There are several reasons that people attend business networking events. Yet, most of us don’t benefit from attending these events as much as we could.

Many people go to networking meetings, or other places where they meet new people, and don’t have an objective for meeting new people — other than to just swap stories and enjoy each other’s company for an hour or so.

Other people attend networking meetings with a short-term need — such as to find new customers — which inevitably proves fruitless.

Unfortunately, both of these approaches fall short of creating a network of contacts that can provide long-term value in addition to enjoying each other’s company.

The primary benefit of attending business networking events is to create a group of people with common interests who are open to opportunities to work together and help each other.

Like a computer network, your business network of contacts needs to be created before it can help anyone in the network.

But, you need the right network in place to help you accomplish your goals.

[wdsm_ad id=”2195″ class=” ” ]

Business Networking Tip #1: Know Your Objectives

The first step to business networking is to decide what’s the right network for you by determining what you want to accomplish with your network.

Here are some examples of reasons to network for various types of people that may help you clarify your own business networking objectives:

  • Salespeople – Obtain referrals
  • Consultants – Form partnerships with other consultants
  • Job seekers – Learn about job openings
  • Managers and executives – identify candidates to hire, community organizations to volunteer
  • Entrepreneurs – Locate potential investors and partners
  • Writers – Find people to interview and story ideas
  • Architects – Identify people interested having a unique house or office building
  • Accountants – Learn about people who are looking to grow their company

While it’s essential for you know your objectives, it’s even better if the people you meet at networking events know your objectives.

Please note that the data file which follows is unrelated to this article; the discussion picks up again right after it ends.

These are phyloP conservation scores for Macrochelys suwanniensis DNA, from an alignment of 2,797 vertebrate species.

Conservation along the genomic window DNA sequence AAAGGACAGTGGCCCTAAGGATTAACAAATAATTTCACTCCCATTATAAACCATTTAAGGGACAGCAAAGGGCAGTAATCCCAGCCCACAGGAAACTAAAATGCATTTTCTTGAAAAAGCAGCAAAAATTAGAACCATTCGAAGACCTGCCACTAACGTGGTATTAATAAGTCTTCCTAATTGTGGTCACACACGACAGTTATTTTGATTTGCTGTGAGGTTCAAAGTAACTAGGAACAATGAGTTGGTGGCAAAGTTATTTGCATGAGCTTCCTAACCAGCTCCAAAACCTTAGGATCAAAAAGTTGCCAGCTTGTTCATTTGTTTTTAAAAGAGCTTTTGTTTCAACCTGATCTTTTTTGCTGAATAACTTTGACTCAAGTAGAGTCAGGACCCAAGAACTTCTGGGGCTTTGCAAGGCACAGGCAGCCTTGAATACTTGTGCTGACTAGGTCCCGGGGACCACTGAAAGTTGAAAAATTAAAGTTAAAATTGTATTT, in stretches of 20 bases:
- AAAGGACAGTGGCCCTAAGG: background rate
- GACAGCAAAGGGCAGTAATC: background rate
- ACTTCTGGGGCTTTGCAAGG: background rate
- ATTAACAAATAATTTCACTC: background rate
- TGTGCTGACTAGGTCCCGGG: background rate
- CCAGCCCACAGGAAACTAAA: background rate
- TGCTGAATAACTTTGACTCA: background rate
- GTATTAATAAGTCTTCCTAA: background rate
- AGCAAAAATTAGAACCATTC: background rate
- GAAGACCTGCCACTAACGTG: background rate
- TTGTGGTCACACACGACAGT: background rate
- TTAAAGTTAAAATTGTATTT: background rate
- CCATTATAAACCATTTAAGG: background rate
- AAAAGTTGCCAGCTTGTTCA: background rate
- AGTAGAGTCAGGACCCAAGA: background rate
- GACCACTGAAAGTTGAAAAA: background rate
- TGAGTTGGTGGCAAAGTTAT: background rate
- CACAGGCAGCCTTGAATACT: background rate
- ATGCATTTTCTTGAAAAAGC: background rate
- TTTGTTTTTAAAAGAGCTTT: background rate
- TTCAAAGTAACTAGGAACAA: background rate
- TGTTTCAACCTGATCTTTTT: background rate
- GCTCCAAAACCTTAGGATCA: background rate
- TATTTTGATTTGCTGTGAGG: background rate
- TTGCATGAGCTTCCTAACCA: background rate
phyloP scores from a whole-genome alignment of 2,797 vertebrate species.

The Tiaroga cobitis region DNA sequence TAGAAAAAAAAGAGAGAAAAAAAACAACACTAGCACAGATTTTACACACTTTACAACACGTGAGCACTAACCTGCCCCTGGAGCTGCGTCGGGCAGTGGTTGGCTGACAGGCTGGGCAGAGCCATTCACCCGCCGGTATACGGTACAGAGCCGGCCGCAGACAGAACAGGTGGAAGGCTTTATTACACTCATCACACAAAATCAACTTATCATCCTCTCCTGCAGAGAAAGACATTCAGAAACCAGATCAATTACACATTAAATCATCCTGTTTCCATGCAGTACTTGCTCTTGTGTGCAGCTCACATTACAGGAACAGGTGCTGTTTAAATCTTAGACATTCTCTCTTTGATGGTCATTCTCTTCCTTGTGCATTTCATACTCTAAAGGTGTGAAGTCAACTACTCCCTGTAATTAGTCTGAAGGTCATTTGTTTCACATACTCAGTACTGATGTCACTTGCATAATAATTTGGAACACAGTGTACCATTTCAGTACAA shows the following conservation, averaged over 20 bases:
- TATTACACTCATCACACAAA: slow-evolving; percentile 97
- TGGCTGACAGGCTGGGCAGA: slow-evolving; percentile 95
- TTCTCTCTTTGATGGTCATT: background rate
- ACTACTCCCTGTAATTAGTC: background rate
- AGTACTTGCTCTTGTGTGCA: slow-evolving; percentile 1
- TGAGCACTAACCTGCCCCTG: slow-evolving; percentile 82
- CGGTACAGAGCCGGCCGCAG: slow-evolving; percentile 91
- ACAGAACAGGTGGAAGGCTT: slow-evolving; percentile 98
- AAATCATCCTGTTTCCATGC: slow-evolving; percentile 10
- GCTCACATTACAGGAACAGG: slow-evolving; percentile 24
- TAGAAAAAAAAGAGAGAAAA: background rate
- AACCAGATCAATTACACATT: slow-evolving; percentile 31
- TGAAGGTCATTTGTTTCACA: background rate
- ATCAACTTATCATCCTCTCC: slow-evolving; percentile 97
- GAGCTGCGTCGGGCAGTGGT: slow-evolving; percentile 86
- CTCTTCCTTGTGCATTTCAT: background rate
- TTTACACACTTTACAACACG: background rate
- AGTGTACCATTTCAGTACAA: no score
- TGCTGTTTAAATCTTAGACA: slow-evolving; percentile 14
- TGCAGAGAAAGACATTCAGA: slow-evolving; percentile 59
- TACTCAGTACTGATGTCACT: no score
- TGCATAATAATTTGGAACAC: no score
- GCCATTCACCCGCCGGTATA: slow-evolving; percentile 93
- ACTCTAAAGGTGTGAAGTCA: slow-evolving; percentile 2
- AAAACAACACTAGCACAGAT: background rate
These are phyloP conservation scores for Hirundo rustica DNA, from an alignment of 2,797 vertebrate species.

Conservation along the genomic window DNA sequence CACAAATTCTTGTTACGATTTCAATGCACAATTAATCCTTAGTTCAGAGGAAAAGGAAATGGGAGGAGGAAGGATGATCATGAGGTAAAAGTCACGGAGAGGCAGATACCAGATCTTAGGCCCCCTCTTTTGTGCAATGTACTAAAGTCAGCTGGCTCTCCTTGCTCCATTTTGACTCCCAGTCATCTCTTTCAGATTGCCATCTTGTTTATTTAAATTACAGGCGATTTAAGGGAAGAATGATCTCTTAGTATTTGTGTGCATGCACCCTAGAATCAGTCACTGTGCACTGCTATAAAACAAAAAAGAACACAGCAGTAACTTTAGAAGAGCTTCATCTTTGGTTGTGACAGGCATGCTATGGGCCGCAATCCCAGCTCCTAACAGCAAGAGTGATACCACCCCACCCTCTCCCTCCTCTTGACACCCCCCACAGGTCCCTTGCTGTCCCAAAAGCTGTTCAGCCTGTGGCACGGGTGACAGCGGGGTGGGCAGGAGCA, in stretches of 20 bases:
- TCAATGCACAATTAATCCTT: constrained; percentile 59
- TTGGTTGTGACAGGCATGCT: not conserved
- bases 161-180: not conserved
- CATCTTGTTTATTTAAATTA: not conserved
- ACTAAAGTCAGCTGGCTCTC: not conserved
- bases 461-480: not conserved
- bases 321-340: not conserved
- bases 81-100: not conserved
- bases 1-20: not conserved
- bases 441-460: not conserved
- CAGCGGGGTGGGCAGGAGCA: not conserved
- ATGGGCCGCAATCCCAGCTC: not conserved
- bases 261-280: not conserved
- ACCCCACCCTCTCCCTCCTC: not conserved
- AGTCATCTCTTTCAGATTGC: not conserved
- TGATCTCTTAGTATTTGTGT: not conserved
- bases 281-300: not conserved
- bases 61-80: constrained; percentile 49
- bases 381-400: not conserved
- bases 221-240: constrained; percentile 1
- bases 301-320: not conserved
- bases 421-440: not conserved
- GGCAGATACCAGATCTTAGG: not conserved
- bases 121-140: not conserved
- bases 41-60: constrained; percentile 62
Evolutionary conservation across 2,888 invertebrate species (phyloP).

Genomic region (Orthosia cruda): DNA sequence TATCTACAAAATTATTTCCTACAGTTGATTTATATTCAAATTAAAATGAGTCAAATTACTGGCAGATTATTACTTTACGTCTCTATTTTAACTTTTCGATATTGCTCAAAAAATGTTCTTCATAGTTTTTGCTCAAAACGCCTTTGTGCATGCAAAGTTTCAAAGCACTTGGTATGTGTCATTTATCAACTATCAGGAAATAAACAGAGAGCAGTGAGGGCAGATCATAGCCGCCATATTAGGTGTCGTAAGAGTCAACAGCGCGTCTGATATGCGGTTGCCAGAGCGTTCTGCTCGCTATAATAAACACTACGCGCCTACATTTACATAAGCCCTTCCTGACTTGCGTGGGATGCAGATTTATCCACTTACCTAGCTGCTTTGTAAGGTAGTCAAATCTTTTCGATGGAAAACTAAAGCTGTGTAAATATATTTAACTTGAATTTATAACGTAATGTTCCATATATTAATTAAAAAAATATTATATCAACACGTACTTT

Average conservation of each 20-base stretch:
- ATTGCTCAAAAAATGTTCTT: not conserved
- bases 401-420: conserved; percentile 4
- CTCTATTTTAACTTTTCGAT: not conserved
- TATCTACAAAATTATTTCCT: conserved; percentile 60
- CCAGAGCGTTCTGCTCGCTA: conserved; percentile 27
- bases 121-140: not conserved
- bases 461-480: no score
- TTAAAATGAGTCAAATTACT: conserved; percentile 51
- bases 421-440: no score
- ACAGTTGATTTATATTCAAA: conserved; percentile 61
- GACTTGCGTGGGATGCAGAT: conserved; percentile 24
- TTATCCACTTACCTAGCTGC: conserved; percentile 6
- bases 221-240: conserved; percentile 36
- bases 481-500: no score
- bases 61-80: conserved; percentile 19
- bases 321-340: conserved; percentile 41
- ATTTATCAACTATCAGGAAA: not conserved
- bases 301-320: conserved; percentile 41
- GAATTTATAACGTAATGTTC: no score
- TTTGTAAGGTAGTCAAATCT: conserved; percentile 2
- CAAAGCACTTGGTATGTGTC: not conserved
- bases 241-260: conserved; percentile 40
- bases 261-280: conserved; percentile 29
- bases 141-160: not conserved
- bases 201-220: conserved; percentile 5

So how do you go about letting the people you meet at networking events know how they can help you? The first step is to take a bland introduction and turn it into letting people know about your objectives.

Here are some introductions that can accomplish this:

  • Hello, my name is [name]. I’m a marketing consultant and I’m here to help people who are interested in improving their marketing.
  • Hello, my name is [name]. I’m an accountant and I’m here to learn which companies in the community are growing.
  • Hello my name is [name]. I’m an architect, and I’m here to meet people who like unique homes and office building.
  • My name is [name]. I’m a wedding photographer and I’m here to meet people who like photography.

Notice that none of these introductions even imply that the people you meet should feel guilty for not buying your product or service, or using your company. You want to just let people know what you do and what you’re looking for.

As you can see, it can be tough to create an introduction that doesn’t look like you’re there to sell everyone your product or service. However, by having your business networking objectives in mind, you’ll be able to intersperse your objectives in conversations with the people you meet. The key is to not wait for the other person to get around to asking why you’re at the networking event — share a bit about why you’re there so they’ll know how they can help you.

In addition to letting the people know your objectives so they can help you, it’s important to be open to learning about their objectives as well.

When you meet people for the first time at a business networking event, you never know what you’ll find. As you chat with someone, you might meet someone who shares your interest in a sport or hobby, someone just starting out who appreciates a few tips from you, or even someone who becomes a supportive friend. None of these people may turn into business contacts, but these personal contacts may be just as valuable personally.